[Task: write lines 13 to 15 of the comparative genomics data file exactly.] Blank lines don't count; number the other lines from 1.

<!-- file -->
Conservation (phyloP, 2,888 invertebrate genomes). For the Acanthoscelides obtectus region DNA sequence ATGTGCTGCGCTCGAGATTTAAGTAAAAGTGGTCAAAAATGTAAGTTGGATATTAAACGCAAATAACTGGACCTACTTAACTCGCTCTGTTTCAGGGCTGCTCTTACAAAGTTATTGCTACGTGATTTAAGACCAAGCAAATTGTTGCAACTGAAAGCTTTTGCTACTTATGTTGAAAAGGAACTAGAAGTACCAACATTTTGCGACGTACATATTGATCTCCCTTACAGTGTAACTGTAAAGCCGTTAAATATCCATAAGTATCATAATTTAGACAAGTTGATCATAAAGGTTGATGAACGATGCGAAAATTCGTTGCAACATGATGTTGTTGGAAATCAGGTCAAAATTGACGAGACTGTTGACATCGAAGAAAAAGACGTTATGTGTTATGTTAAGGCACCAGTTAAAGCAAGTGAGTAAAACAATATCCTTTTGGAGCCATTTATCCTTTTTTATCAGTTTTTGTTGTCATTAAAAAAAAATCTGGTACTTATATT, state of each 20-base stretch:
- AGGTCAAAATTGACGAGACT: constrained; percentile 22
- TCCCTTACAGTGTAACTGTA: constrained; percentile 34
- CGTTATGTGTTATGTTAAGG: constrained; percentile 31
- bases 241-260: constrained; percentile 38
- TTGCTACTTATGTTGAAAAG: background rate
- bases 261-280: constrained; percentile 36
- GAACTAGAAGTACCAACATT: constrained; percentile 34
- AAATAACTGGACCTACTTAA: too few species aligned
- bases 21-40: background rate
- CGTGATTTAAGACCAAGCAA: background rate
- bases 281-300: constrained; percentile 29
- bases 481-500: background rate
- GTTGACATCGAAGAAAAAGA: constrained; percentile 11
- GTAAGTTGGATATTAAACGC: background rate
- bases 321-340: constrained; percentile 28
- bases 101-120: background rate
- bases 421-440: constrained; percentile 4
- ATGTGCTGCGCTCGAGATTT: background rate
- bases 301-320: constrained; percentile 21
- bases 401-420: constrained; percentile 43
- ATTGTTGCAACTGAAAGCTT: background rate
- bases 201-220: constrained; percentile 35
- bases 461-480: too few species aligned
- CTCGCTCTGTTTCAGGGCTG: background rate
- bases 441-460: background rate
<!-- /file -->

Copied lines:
- bases 481-500: background rate
- GTTGACATCGAAGAAAAAGA: constrained; percentile 11
- GTAAGTTGGATATTAAACGC: background rate